The most famous tennis tournament in the world starts today; but did you know the first lawn tennis club was started by a solicitor?
As the annual strawberries-and-cream fest at Wimbledon kicks off today, not many people celebrate one of lawn tennis’ pioneers, Major Harry Gem, a lawyer from Birmingham.
In 1874, Gem and his tennis buddy, Augurio Perera, began a club in Leamington Spa, what is considered the world’s first lawn tennis club. Lawn tennis was not introduced to Wimbledon, at what was then called the All England Croquet Club, until 1875.
Gem, a magistrate’s clerk, and Perera had first begun playing a game which they called Pelota as far back as 1859 in Birmingham. They both already played rackets, an indoor game where opposing players are side by side, like modern-day squash. But they wanted to adapt it to play outdoors. As there was no wall to return the ball, they adapted rackets so that each played at opposite ends of the court, which they designed in a rectangular shape. They enjoyed their new game so much they started their own club on courts in the grounds of a hotel in Leamington Spa. The first lawn tennis club was born.
Gem’s role in the beginnings of what is modern grass-court tennis is somewhat controversial. In the same year that Gem and Perera opened their club, a man called Walter Wingfield launched his own version, bizarrely named Sphairistike. Wingfield had a much more commercial approach: he produced a kit for the game and even had it patented. He started advertising Sphairistike in country magazines such as The Field.
Ever the lawyer, when Gem saw Wingfield’s game being marketed, he wrote to The Field pointing out that he and Perera had already written a rule book for a similar game.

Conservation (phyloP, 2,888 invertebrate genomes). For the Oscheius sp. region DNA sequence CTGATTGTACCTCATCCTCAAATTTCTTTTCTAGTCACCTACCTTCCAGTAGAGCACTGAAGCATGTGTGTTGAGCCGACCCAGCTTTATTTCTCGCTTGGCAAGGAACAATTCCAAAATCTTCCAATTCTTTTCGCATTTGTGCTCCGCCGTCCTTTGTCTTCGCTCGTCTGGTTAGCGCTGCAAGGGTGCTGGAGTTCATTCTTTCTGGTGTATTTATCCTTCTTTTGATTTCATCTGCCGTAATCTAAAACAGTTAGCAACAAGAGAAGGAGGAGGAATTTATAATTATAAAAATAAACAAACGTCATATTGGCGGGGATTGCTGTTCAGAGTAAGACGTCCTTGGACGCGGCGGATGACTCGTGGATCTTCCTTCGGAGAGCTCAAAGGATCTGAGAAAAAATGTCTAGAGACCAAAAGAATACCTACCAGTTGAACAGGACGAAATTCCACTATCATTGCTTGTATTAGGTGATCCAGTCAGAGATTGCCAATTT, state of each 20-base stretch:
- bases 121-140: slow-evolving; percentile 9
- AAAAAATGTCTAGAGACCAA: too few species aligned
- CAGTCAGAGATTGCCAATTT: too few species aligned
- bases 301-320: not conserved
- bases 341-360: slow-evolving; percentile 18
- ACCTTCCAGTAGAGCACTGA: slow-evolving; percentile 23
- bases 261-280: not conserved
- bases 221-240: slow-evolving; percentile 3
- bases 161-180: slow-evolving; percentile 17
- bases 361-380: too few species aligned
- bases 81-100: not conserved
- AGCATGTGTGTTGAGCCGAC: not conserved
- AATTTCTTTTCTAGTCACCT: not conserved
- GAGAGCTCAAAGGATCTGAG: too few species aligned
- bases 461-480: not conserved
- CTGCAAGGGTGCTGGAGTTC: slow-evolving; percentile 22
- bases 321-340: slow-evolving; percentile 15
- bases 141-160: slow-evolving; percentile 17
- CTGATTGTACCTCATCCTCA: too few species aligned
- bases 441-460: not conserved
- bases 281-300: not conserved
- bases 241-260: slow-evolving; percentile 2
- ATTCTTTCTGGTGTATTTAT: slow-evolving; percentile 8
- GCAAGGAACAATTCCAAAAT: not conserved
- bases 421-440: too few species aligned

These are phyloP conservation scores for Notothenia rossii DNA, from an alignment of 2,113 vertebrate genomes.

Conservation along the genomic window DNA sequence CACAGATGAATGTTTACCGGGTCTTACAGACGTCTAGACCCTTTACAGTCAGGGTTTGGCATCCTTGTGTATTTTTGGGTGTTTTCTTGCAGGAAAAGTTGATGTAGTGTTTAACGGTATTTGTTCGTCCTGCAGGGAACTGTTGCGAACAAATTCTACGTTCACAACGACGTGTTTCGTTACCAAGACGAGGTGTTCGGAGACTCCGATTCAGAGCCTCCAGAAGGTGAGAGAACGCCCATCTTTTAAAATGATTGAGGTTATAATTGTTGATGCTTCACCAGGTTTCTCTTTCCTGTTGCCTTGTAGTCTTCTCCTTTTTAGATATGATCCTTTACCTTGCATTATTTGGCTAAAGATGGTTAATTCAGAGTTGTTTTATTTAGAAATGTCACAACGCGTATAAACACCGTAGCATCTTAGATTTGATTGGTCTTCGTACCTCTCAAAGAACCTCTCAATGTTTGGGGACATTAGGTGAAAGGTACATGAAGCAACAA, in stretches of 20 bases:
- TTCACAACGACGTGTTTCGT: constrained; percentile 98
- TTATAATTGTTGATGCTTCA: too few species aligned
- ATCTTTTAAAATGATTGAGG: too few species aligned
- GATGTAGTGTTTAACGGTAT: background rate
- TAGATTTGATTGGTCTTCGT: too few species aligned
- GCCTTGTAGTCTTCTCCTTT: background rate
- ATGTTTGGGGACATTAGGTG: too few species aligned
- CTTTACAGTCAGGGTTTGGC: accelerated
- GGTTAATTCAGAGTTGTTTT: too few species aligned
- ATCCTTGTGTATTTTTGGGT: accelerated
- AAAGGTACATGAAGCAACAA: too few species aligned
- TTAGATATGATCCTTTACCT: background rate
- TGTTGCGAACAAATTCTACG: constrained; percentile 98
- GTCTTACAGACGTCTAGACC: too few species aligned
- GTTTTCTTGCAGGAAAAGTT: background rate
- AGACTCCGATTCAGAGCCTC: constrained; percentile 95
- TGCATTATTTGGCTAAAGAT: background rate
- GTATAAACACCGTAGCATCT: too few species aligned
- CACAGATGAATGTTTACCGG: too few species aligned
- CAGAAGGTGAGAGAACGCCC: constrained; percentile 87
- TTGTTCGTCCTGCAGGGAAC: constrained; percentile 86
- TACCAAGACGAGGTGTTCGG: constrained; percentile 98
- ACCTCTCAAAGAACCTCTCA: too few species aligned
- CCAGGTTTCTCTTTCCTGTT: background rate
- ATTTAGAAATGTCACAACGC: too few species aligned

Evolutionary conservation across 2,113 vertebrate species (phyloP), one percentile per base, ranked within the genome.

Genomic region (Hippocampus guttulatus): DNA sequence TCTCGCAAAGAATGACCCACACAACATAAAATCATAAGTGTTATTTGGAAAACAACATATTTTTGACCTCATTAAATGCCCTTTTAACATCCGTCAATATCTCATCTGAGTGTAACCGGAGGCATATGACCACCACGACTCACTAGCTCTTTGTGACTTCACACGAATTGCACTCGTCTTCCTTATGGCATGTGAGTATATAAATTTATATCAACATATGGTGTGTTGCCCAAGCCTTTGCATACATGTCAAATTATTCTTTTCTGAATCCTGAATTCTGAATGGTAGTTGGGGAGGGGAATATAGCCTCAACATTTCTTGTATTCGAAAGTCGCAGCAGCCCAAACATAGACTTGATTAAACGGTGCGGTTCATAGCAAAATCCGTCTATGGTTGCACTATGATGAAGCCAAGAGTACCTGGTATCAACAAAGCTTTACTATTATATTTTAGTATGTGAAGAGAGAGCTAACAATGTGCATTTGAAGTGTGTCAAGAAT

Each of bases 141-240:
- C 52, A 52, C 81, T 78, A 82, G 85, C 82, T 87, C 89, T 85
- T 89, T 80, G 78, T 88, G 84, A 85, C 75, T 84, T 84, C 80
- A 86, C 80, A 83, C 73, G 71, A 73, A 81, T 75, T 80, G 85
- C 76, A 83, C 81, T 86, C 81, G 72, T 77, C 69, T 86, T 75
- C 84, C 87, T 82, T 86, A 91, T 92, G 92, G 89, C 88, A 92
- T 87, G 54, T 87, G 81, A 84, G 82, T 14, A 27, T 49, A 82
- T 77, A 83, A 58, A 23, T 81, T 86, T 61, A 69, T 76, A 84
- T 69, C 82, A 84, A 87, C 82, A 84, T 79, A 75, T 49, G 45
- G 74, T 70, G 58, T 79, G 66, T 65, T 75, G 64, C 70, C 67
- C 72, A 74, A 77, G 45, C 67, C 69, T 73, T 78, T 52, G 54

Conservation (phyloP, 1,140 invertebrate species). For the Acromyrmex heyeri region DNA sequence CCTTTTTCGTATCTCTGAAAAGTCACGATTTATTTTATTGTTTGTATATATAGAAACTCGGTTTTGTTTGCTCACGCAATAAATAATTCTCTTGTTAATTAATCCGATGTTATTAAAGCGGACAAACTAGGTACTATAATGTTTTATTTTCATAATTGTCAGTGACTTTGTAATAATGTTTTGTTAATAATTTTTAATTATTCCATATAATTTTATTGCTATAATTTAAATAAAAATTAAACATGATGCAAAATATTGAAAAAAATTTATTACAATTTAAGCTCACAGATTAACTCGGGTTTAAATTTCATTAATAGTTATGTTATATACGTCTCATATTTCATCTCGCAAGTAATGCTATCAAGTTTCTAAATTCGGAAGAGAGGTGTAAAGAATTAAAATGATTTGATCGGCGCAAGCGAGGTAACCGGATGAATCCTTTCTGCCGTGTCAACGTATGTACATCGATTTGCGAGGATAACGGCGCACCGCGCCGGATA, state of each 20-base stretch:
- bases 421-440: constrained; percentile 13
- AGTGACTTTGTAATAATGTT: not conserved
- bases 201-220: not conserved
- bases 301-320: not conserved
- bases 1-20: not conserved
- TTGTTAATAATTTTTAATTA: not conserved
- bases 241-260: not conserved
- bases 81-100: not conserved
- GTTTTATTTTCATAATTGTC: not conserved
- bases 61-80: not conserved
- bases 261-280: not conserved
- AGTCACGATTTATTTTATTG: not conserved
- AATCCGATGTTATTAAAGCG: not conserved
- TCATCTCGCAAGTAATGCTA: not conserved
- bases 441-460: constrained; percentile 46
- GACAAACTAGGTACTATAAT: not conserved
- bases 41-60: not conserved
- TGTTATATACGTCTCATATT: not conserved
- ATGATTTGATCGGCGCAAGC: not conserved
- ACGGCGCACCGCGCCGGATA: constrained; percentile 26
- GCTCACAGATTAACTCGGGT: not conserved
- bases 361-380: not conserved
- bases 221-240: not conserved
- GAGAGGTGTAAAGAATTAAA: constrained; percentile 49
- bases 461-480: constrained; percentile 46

Disappointingly for lawyers everywhere, it was Wingfield’s version of the game that was adopted in 1875, though also heavily revised (picking up some of the facets of Gem and Perera’s game such as the shape of the court), and formed the basis of Wimbledon’s new club game of the same year.
Major Gem’s family was “steeped in the law”, says local historian and Gem expert, Robert Holland. His father was a clerk at the Birmingham magistrates court before him and his uncle had a firm called Gem & Co which was later acquired by Wragge & Co (once the largest firm in Birmingham, now part of Gowling WLG).
“He was a great club man, a great sportsman, a swimmer and a cricketer as well as a lawn tennis pioneer. But he wasn’t interested in money. He believed in the game as an amateur sport, a social activity where men and women could mix in a proper fashion. He didn’t exploit his version of the game the way that Wingfield did.” Gem was also a member of a local volunteer rifle corps as well as a freemason.
As a clerk, Gem was the legal eyes and ears in the magistrate’s court in Birmingham, a pivotal role in the court system that still exists today. A newspaper cutting from November 1870 shows his legal interjections during a bizarre local divorce case involving allegations of bigamy and perjury. All part of Victorian England’s rich legal history.
As we can see, however, it was sport not the law that was Gem’s first love. Emma Raducanu might say the same. She had been intending to study for a law degree until her extraordinary win at the US Open in 2021.